I am not one to run around quoting scripture, but I like the one about the lilies and the birds.
“Consider how the wild flowers grow: they neither toil nor spin, yet I tell you, even Solomon in all his glory was not arrayed like one of these.”
I think I get it. If wild flowers can be bold and beautiful without work or worry, why do we “intelligent” beings spend so much time worrying or pushing ourselves so hard?
Still, I do get a little confused by all of this. On my good days, these verses help me see the futility of worrying about getting everything done. On my darker days, a more cynical voice sets in and says “Yeah, well it’s easy for the wild flowers to boast, they don’t have a mortgage to pay.” In between those times I find myself struggling between the desire to “let go” and the need to “get done”.
And so it goes. Ultimately, I end up with a daily question of just how hard to push myself, or indeed whether to push myself at all. So far, the best answer I have found to this daily struggle comes from Anthony De Mello, a Jesuit priest and mystic. De Mello, in his book The Way to Love offers another way.
“There is another way besides laborious self-pushing on the one hand and stagnant acceptance on the other. It is the way of self-understanding.”
De Mello suggests that if we simply observe ourselves and accept who we are in a truly nonjudgmental manner, that awareness and self-understanding will give Nature full rein to bring about the kind of change that she produces in the rose; “artless, graceful, unself-conscious, wholesome, untainted by inner conflict.” The rose, notes De Mello, perseveres through great adversity by being perfectly content to be itself. He maintains that if we truly let go, the transforming light of awareness will produce the same graceful, unconscious change that nature produces in a rose. He suggests that, rather than gritting our teeth and resolving to change, accepting and observing ourselves will lead us to do all that we need to do.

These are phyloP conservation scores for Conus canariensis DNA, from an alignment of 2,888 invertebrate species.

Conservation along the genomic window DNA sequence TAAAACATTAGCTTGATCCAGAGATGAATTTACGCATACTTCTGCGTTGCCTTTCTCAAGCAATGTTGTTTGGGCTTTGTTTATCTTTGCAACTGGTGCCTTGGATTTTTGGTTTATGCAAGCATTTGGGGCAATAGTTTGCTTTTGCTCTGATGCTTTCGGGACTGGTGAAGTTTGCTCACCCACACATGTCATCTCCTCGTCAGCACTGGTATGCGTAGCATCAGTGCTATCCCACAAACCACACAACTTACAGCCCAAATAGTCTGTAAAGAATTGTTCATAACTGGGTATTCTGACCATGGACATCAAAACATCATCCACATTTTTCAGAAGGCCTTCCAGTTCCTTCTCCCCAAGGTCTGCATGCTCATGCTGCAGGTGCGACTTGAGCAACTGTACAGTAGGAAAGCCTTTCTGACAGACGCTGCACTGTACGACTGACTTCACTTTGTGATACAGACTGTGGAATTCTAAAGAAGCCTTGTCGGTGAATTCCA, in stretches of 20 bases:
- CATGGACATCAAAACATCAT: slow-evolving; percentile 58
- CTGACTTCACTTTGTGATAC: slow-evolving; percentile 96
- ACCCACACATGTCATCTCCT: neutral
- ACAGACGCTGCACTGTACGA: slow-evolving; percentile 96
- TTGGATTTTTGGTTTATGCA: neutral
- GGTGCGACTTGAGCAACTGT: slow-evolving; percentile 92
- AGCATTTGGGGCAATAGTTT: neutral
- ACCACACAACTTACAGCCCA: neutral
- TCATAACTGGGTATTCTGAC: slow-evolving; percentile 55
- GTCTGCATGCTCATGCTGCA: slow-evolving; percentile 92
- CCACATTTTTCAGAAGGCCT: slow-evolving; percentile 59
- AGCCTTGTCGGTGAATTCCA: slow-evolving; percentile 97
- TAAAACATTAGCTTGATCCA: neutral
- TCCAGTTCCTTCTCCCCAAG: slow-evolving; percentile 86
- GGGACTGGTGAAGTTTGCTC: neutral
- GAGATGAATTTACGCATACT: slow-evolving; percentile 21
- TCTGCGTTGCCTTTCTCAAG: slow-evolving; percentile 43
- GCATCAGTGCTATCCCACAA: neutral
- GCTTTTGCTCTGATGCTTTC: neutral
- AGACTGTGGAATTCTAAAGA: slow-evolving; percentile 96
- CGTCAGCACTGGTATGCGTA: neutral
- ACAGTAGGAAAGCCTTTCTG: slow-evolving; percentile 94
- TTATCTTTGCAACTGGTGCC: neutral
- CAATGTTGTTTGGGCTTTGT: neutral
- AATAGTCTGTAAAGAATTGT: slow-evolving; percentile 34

I believe he is right; indeed, everything I have observed in life supports this very gentle yet powerful message. The quote that inspires this thinking comes from the Christian bible, but the idea of drawing wisdom from nature likely transcends all religious beliefs. De Mello, as a Jesuit, sees Nature as the presence of God. That works for me.
The comedian, Steven Wright, says it in more whimsical way when he notes that “hard work pays off in the future; but laziness pays off right away.”
So, today will be my day to be a little lazy; and wait to see what blooms.